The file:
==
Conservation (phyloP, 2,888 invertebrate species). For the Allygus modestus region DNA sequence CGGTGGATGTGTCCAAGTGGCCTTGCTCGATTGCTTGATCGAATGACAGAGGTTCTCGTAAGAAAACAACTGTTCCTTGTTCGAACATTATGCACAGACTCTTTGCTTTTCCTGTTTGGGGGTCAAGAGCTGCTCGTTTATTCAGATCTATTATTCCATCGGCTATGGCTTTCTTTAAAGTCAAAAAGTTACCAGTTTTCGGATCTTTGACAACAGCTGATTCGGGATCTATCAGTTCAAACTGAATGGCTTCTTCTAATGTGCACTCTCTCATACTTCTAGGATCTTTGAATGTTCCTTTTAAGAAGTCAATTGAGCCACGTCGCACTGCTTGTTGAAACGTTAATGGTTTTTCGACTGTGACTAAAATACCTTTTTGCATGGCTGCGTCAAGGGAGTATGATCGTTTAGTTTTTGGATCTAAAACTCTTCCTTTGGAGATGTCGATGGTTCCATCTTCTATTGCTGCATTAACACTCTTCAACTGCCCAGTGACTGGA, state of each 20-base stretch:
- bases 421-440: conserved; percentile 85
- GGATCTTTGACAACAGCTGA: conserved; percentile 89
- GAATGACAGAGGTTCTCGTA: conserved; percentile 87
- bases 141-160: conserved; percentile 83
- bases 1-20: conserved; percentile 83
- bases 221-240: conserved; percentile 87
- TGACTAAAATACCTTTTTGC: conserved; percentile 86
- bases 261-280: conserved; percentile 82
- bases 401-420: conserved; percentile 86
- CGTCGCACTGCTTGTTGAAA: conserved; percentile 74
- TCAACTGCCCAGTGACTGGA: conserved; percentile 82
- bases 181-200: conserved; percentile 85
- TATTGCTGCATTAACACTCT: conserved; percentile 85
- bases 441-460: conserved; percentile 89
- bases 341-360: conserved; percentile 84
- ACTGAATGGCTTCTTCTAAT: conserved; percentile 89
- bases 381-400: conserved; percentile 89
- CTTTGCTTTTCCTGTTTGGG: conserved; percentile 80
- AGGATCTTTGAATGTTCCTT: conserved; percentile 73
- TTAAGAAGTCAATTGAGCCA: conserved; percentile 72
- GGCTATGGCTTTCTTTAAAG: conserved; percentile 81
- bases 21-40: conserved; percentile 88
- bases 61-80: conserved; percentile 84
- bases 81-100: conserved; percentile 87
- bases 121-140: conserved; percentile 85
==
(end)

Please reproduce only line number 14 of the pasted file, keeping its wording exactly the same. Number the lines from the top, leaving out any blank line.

- TATTGCTGCATTAACACTCT: conserved; percentile 85